When I rode my bike as a child I did not give much thought to the clothing I would wear while riding it. Have bike. Wearing clothes. Shoelaces tied. Will travel. Remember those days?
Fast forward a few decades and what to wear while biking has become much more wrought. Currently, there are a couple of strange ideas afoot about cycling and clothing selection.
The first is that we need special bike clothes made by specialty manufacturers to ride our bikes around town. If you don’t believe me, please refer to the Terry catalog.
I think companies take perverse pleasure in making us feel as though we are wearing the “wrong” clothes so that we will give them our money to remedy something that was never wrong in the first place.
Now that I’m older, I definitely have preferences about what I like to wear while riding. I prefer clothing that does not chafe, does not reveal anything I don’t want others to see, and that allows my legs to move easily. I wear shirts that don’t gape or expose my chest if I’m bent over my bicycle. But most of what I wear around town is not cycling-specific.
If I’m going for rides of 50 miles or longer, I confess that I prefer cycling-specific clothing, such as shorts with a chamois and a cycling jersey that has rear pockets. I like the extra cushion from the shorts and I enjoy having a spot to stash my keys and lip balm that I can easily reach when pedaling.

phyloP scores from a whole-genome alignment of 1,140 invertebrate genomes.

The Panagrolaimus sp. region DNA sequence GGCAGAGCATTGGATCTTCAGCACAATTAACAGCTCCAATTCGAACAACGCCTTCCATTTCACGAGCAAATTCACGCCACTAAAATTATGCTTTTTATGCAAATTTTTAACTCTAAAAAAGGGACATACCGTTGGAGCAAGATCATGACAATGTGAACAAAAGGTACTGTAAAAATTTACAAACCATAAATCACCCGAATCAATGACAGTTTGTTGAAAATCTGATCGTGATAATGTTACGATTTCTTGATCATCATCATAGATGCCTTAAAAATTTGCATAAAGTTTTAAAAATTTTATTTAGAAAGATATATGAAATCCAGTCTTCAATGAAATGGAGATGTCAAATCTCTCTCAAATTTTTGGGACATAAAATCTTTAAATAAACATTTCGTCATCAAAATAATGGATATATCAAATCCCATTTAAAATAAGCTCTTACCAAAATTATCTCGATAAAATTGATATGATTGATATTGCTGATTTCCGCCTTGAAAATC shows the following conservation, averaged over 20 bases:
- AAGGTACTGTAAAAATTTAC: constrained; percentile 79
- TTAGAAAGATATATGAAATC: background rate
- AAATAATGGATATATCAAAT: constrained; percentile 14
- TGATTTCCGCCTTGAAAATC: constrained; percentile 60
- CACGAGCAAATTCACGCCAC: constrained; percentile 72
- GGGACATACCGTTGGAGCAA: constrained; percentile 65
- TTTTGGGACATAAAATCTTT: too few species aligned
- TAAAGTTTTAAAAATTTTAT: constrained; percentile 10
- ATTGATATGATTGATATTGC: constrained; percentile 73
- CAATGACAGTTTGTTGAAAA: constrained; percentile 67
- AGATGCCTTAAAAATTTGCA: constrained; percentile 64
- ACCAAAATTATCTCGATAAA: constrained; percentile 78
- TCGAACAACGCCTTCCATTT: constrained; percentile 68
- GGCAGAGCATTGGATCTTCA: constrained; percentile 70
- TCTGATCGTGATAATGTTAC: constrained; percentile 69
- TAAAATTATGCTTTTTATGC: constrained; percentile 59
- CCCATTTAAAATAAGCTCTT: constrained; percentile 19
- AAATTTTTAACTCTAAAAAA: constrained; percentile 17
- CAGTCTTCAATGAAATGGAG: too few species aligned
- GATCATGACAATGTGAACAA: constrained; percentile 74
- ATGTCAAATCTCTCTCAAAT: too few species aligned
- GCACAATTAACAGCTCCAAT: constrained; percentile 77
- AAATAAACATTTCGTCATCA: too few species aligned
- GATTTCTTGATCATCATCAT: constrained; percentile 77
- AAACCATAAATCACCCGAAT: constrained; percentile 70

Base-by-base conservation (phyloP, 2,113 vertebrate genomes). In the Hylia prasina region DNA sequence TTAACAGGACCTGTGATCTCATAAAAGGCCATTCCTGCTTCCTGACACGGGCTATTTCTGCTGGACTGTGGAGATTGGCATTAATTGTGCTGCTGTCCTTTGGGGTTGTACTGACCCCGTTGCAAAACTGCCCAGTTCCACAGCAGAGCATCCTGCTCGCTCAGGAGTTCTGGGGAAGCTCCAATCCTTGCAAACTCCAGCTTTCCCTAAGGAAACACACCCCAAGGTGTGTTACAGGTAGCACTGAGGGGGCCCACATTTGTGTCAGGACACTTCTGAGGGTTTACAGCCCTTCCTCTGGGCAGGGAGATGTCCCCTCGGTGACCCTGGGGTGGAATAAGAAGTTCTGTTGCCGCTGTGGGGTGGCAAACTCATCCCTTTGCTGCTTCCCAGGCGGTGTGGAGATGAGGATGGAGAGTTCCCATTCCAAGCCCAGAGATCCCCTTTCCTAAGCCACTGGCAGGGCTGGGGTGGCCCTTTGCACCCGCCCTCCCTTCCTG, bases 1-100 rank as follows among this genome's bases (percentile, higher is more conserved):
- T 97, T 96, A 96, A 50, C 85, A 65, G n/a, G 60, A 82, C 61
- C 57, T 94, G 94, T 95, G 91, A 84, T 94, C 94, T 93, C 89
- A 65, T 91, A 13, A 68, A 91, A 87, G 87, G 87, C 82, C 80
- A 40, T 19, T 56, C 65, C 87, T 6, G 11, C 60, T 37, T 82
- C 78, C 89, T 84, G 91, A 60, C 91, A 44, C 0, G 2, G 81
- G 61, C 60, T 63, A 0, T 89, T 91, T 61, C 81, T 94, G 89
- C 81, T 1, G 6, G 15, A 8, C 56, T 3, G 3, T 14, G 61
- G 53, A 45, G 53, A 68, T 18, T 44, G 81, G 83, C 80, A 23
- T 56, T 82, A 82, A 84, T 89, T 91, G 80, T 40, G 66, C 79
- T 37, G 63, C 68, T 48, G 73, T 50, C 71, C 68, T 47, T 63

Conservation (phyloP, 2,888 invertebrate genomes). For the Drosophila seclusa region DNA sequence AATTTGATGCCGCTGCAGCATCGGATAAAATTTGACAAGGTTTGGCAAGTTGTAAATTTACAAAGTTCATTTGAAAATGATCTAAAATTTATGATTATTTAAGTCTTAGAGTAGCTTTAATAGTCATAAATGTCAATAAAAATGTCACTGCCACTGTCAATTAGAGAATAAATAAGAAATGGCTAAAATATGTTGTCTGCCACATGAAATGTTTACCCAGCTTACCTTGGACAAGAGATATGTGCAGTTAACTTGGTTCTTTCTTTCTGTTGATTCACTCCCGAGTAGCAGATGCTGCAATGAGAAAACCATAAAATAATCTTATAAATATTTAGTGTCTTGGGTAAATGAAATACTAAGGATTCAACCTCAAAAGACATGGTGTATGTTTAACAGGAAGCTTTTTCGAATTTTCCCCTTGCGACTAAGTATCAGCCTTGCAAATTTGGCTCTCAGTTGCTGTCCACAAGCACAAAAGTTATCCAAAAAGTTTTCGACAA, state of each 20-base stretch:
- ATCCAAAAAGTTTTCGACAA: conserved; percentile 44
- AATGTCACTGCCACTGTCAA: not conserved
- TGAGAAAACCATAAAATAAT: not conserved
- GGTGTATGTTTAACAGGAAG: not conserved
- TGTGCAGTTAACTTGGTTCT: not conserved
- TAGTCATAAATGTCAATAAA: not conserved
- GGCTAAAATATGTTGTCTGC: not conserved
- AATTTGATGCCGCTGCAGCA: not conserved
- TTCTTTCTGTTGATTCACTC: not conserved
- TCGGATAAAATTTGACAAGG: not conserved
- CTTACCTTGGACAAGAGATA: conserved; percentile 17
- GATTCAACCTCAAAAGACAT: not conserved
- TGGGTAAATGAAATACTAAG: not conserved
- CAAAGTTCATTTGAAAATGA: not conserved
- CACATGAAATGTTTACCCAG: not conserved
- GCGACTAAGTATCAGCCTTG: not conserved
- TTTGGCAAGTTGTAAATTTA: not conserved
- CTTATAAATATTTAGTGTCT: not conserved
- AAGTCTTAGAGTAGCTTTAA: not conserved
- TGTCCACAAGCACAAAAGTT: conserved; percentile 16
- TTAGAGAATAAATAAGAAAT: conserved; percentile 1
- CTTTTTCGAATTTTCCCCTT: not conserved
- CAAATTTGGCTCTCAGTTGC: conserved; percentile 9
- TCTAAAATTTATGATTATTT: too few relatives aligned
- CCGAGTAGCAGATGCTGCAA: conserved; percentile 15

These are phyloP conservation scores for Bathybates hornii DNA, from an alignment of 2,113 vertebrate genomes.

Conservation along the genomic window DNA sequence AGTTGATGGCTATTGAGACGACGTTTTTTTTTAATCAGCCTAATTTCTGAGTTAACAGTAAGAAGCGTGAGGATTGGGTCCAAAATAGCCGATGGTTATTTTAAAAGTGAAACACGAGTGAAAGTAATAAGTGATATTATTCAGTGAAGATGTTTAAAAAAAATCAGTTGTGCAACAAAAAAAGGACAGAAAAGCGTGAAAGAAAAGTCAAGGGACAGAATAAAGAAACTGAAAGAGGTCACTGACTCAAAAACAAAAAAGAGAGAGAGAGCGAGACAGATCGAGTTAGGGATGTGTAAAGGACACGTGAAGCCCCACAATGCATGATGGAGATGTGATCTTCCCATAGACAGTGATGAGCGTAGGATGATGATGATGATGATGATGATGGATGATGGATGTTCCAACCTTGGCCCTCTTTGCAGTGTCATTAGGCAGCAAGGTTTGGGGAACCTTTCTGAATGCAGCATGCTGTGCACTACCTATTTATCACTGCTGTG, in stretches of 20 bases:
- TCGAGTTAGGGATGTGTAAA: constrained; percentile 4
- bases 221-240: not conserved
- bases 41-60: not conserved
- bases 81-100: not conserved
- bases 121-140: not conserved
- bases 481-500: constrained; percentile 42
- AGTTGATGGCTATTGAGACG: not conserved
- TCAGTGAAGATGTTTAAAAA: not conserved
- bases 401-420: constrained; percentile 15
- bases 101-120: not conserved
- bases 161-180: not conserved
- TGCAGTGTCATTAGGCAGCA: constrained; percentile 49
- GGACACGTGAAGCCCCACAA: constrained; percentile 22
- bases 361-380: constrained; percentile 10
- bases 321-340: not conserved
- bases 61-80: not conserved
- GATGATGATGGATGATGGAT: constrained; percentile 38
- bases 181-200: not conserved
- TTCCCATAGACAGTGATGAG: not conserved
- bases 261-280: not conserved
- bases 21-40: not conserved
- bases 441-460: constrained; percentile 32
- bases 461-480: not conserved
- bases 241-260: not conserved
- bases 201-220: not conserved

Some would say bikey clothing is never necessary and that’s true enough, but as I note I think it has its benefits on longer rides. However, if I am tooling around town or commuting, I wear t-shirts and hiking shorts. When it gets cold, I wear hiking pants and long-sleeve shirts and layers.
I wear regular clothing when I ride. My commute wardrobe is not made by some bikey retailer and sold under the label of “bicycling clothing” (or worse, “urban bicycling clothing”). And is it just me or does making something cycling-specific also tend to make it more expensive?
The second myth I’ve come upon of late is that, if we decide to do something crazy like ride in regular clothes, we need some kind of special instructions. These articles generally are written for a female audience and frankly, I find them insulting.
Take this short piece about “How to Bike In a Skirt.” I need an article to teach me how to ride in a skirt? Really?
I ride around town in a dress or a skirt sometimes– not a “bicycling” dress, but a regular dress. Can you believe it? It’s true!
And guess what? It is not a big deal. It doesn’t feel weird. I don’t inappropriately flash people. AND guess what else? I didn’t have to read an article about how to ride in a dress to figure it out. Go me!
It’s as though the bike industry, which spent the past twenty years largely ignoring women as well as transportation cycling in general, thinks we became as lost as they did.
No, we don’t need to be sold special cycling clothes to ride around town. Yes, people ride bikes in regular clothes. No, I don’t need advice to figure out how it’s done.
Nobody expects kids to have special outfits for riding their bikes. They just wear what they’ve got and pedal. Why should adults be any different?
Want to know what to wear while cycling? Watch the little kids and learn from them.